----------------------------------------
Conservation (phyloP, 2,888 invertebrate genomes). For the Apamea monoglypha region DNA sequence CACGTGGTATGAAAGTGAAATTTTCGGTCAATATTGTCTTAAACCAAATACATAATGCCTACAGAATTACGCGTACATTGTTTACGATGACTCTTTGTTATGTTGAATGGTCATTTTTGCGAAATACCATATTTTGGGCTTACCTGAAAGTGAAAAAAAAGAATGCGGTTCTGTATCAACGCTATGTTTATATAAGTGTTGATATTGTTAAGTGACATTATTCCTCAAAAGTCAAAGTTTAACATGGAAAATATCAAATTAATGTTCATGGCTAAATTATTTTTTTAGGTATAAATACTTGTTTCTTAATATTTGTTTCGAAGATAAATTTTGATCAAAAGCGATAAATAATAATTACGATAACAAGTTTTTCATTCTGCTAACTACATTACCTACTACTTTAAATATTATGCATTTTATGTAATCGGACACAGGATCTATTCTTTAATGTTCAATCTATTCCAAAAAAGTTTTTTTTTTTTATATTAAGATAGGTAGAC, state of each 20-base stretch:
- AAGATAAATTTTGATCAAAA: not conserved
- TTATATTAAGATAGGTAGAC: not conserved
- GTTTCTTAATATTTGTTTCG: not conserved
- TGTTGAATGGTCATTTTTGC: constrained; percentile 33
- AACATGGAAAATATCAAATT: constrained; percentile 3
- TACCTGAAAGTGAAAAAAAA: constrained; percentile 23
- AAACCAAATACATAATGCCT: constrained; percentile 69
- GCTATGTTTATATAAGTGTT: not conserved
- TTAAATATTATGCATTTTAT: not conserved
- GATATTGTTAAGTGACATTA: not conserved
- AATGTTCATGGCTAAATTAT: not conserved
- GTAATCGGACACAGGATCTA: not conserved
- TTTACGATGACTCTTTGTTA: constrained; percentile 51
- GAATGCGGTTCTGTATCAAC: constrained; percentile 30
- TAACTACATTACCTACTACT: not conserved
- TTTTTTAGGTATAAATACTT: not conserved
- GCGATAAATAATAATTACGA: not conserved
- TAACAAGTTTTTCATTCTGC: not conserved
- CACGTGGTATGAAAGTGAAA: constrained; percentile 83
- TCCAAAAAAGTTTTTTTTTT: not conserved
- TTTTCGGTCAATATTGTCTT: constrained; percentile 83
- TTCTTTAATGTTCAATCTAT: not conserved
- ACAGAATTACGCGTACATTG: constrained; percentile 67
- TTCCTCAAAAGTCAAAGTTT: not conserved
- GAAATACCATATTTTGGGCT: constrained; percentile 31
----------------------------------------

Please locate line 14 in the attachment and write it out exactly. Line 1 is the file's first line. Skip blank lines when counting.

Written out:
- TTTACGATGACTCTTTGTTA: constrained; percentile 51